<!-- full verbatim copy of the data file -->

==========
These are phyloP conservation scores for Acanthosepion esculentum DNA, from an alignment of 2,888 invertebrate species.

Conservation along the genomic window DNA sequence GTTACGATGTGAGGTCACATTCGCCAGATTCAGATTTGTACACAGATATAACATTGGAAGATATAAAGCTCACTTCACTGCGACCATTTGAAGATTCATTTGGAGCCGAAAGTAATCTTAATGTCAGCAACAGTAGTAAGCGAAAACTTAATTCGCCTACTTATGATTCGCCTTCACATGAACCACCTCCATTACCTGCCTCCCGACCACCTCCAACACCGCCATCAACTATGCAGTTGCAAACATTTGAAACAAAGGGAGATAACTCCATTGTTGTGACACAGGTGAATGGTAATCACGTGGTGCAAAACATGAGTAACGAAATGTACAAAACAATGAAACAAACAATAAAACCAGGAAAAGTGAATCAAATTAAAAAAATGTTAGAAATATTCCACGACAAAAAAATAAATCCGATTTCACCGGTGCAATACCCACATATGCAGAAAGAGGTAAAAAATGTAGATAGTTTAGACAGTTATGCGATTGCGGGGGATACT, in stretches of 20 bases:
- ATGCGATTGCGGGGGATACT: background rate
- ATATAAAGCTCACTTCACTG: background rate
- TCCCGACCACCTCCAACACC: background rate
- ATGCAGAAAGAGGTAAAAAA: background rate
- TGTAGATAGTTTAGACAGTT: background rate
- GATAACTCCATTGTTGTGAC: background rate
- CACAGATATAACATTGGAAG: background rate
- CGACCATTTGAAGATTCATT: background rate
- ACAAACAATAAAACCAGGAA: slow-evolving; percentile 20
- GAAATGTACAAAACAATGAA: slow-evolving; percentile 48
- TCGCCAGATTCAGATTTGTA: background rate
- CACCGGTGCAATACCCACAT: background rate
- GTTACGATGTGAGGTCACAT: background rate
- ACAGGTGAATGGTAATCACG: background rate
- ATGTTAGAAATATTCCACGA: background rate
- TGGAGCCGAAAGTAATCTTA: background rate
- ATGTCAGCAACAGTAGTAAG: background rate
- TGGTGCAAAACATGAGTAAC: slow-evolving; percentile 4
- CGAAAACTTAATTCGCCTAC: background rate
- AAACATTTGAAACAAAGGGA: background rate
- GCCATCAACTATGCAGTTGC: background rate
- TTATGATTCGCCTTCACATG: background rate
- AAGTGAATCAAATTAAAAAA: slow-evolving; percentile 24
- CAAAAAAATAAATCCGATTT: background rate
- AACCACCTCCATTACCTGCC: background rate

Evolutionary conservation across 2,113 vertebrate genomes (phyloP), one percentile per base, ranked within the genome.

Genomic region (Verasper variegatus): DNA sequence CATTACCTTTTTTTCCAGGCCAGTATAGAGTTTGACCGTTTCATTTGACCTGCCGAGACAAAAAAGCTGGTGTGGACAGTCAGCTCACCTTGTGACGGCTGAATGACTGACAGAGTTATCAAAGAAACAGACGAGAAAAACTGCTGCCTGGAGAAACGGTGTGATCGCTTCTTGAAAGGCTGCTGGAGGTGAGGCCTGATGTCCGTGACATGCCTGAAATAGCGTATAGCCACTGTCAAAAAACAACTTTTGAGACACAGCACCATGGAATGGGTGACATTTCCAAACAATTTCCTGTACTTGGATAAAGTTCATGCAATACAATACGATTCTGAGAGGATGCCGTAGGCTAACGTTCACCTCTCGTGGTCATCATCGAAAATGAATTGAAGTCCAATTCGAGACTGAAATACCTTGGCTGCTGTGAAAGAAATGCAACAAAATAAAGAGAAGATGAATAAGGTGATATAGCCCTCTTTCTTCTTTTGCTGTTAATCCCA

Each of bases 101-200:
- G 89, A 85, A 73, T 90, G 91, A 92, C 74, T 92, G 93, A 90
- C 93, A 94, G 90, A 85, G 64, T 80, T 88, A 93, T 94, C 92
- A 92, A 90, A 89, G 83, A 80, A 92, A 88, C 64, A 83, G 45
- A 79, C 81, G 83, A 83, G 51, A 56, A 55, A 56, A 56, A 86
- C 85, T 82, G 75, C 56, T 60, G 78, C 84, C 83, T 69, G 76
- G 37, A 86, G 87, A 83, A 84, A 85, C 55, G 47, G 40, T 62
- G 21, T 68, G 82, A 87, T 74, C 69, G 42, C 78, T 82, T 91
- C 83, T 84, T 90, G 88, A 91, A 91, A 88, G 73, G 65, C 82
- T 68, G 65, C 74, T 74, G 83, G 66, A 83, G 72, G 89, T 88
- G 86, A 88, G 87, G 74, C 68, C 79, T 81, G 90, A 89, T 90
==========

These are phyloP conservation scores for Acanthosepion esculentum DNA, from an alignment of 2,888 invertebrate species.

Conservation along the genomic window DNA sequence GTTACGATGTGAGGTCACATTCGCCAGATTCAGATTTGTACACAGATATAACATTGGAAGATATAAAGCTCACTTCACTGCGACCATTTGAAGATTCATTTGGAGCCGAAAGTAATCTTAATGTCAGCAACAGTAGTAAGCGAAAACTTAATTCGCCTACTTATGATTCGCCTTCACATGAACCACCTCCATTACCTGCCTCCCGACCACCTCCAACACCGCCATCAACTATGCAGTTGCAAACATTTGAAACAAAGGGAGATAACTCCATTGTTGTGACACAGGTGAATGGTAATCACGTGGTGCAAAACATGAGTAACGAAATGTACAAAACAATGAAACAAACAATAAAACCAGGAAAAGTGAATCAAATTAAAAAAATGTTAGAAATATTCCACGACAAAAAAATAAATCCGATTTCACCGGTGCAATACCCACATATGCAGAAAGAGGTAAAAAATGTAGATAGTTTAGACAGTTATGCGATTGCGGGGGATACT, in stretches of 20 bases:
- ATGCGATTGCGGGGGATACT: background rate
- ATATAAAGCTCACTTCACTG: background rate
- TCCCGACCACCTCCAACACC: background rate
- ATGCAGAAAGAGGTAAAAAA: background rate
- TGTAGATAGTTTAGACAGTT: background rate
- GATAACTCCATTGTTGTGAC: background rate
- CACAGATATAACATTGGAAG: background rate
- CGACCATTTGAAGATTCATT: background rate
- ACAAACAATAAAACCAGGAA: slow-evolving; percentile 20
- GAAATGTACAAAACAATGAA: slow-evolving; percentile 48
- TCGCCAGATTCAGATTTGTA: background rate
- CACCGGTGCAATACCCACAT: background rate
- GTTACGATGTGAGGTCACAT: background rate
- ACAGGTGAATGGTAATCACG: background rate
- ATGTTAGAAATATTCCACGA: background rate
- TGGAGCCGAAAGTAATCTTA: background rate
- ATGTCAGCAACAGTAGTAAG: background rate
- TGGTGCAAAACATGAGTAAC: slow-evolving; percentile 4
- CGAAAACTTAATTCGCCTAC: background rate
- AAACATTTGAAACAAAGGGA: background rate
- GCCATCAACTATGCAGTTGC: background rate
- TTATGATTCGCCTTCACATG: background rate
- AAGTGAATCAAATTAAAAAA: slow-evolving; percentile 24
- CAAAAAAATAAATCCGATTT: background rate
- AACCACCTCCATTACCTGCC: background rate

Evolutionary conservation across 2,113 vertebrate genomes (phyloP), one percentile per base, ranked within the genome.

Genomic region (Verasper variegatus): DNA sequence CATTACCTTTTTTTCCAGGCCAGTATAGAGTTTGACCGTTTCATTTGACCTGCCGAGACAAAAAAGCTGGTGTGGACAGTCAGCTCACCTTGTGACGGCTGAATGACTGACAGAGTTATCAAAGAAACAGACGAGAAAAACTGCTGCCTGGAGAAACGGTGTGATCGCTTCTTGAAAGGCTGCTGGAGGTGAGGCCTGATGTCCGTGACATGCCTGAAATAGCGTATAGCCACTGTCAAAAAACAACTTTTGAGACACAGCACCATGGAATGGGTGACATTTCCAAACAATTTCCTGTACTTGGATAAAGTTCATGCAATACAATACGATTCTGAGAGGATGCCGTAGGCTAACGTTCACCTCTCGTGGTCATCATCGAAAATGAATTGAAGTCCAATTCGAGACTGAAATACCTTGGCTGCTGTGAAAGAAATGCAACAAAATAAAGAGAAGATGAATAAGGTGATATAGCCCTCTTTCTTCTTTTGCTGTTAATCCCA

Each of bases 101-200:
- G 89, A 85, A 73, T 90, G 91, A 92, C 74, T 92, G 93, A 90
- C 93, A 94, G 90, A 85, G 64, T 80, T 88, A 93, T 94, C 92
- A 92, A 90, A 89, G 83, A 80, A 92, A 88, C 64, A 83, G 45
- A 79, C 81, G 83, A 83, G 51, A 56, A 55, A 56, A 56, A 86
- C 85, T 82, G 75, C 56, T 60, G 78, C 84, C 83, T 69, G 76
- G 37, A 86, G 87, A 83, A 84, A 85, C 55, G 47, G 40, T 62
- G 21, T 68, G 82, A 87, T 74, C 69, G 42, C 78, T 82, T 91
- C 83, T 84, T 90, G 88, A 91, A 91, A 88, G 73, G 65, C 82
- T 68, G 65, C 74, T 74, G 83, G 66, A 83, G 72, G 89, T 88
- G 86, A 88, G 87, G 74, C 68, C 79, T 81, G 90, A 89, T 90